Stephen Deas

The Memory of Flames, book 2

Orion (2011)

ISBN: 978-0-575-08378-3

Reviewed by Lorraine Cormack

The King of the Crags is an awkward book to review in that it sits right there in the middle of the road; a good enough book, but not anything very special.  It was an entertaining enough read, but not particularly memorable. There’s not really a lot wrong with it, but it doesn’t stand out in any way either.

One difficulty with The King of the Crags may be that it’s the second in a trilogy; these often don’t stand alone very well, and it’s not fair to expect them to do so. However, I haven’t read either the first or last in this trilogy, which means that for me The King of the Crags had to stand alone. It was reasonably easy to pick up on the plot, and to some extent on the cast of characters; but I did feel that the characterisation in particular probably suffered from the fact I hadn’t read the first. Many of the characters seemed a little sketchy and it was hard to care about their dilemmas to any extent. Given that Deas is a reasonably good writer, I have to conclude that this is likely, at least in part, to be due to the fact I was unaware of the character establishment and development of volume one.

Speaker Zafir has risen to power through murder and treachery.  She is still not satisfied with her power; she has taken Jehal as her lover although he is married to Princess Lystra, and hopes that this will be the path to still more power. It may not be that straightforward though; Jehal has done his own share of murder and plotting to gain power and may not be as easy to manage as Zafir hopes.

In service to her goals Zafir has thrown the lands into disarray. Queen Shezira faces trial for treason, accused of the murder of the previous speaker, Hyram. Her death would split the nations, resulting in certain war. It would also split her power, with three daughters to inherit (one being Lystra). Already the Red Riders and their stolen dragons have begun a guerilla war against Zafir, hoping to destroy what they see as her illegitimate rule.

And although no one knows it yet, the dragons themselves – all but enslaved to humans for generations – are planning their own rebellion and revenge. The lands are falling apart, and still all Zafir can see is that she does not yet have enough power. Will her blindness destroy the world she hopes to rule?

Plotwise, this was a fairly easy novel to follow. The politics weren’t all that complicated, and were clearly spelt out. The first chapter or two was a little confusing, as I tried to get in sync with the world and the plot; this soon sorted itself out and I had little trouble for the rest of the novel. The plot is a fairly straightforward story of political ambition and maneuverings; once you have the characters and setting straight it’s not hard to follow. I would probably have appreciated more depth and complexity to the plot, but it was interesting enough and provided a reasonable degree of entertainment. It wasn’t too hard to work out what had happened in volume one – characters had a bit of a tendency to go over it, either in conversation or mentally. Unfortunately, but not unexpectedly, the novel ends on something of a cliffhanger, leaving the plot to be resolved in volume three. Very little is tied up in this volume, and so it’s hard for me to get a sense of the success or failure of the story arc.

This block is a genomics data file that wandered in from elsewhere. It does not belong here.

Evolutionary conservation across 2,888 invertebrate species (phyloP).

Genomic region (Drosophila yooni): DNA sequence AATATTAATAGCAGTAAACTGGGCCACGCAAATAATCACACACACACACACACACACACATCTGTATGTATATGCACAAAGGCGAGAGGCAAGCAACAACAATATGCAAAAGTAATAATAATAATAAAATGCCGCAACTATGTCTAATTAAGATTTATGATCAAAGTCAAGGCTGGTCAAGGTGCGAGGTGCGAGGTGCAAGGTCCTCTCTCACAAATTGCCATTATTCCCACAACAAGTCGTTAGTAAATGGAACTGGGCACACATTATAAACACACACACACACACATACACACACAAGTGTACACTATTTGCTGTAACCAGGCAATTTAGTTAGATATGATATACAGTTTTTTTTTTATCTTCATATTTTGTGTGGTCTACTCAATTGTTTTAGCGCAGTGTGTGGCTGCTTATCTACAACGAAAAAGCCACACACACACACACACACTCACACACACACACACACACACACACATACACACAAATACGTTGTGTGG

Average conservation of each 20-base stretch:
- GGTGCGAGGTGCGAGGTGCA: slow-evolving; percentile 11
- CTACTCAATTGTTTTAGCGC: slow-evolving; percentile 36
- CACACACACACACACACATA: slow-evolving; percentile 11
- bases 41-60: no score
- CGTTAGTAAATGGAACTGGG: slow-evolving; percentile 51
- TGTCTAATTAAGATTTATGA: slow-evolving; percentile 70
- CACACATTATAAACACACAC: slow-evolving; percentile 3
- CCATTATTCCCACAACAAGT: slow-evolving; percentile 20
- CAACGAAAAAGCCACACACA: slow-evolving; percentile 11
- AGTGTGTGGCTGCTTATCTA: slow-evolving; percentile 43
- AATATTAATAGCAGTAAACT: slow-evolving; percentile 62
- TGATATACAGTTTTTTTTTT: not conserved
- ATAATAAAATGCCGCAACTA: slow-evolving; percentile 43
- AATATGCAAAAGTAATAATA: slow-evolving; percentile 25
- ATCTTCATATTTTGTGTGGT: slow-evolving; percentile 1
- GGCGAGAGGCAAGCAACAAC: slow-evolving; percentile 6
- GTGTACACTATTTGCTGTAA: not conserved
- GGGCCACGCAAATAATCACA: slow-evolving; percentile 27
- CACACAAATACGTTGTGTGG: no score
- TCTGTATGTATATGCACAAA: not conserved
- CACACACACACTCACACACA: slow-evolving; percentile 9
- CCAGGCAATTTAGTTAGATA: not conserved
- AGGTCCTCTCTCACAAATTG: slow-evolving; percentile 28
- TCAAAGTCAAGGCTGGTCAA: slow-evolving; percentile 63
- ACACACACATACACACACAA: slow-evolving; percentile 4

As I’ve already noted, the characterisation was somewhat weak, but I partly credited this to the fact that the motivations and circumstances of most characters seem to have been established in volume one. Most were eventually made clear in this novel, too, but in general the characters were sketchy and not particularly engaging. On the other hand, there’s a diverse cast of characters here and they engage in plenty of action and scheming to help keep the reader’s attention.

The worldbuilding was good; a few things I didn’t fully understand till late in the novel, but again I put this down to not having read volume one. Deas does not spend a lot of time on the geography of his world, preferring to focus on the people and beasts that populate it, and the political system that some characters are trying to undermine. This works quite well; the world is convincing and internally consistent, and provides a strong background to the story.

Overall, The King of the Crags is a reasonably good book which provides a fair degree of entertainment, without being memorable or standing out from the crowd in any way at all. I suspect it might be a better book if read in the context of the trilogy, but it’s still hard to imagine it being particularly outstanding. This is not a book to avoid, but nor is it a book to seek out. As I said, it sits right there in the middle of the road, and if you come across it you might find it a satisfying diversion. But that’s about it.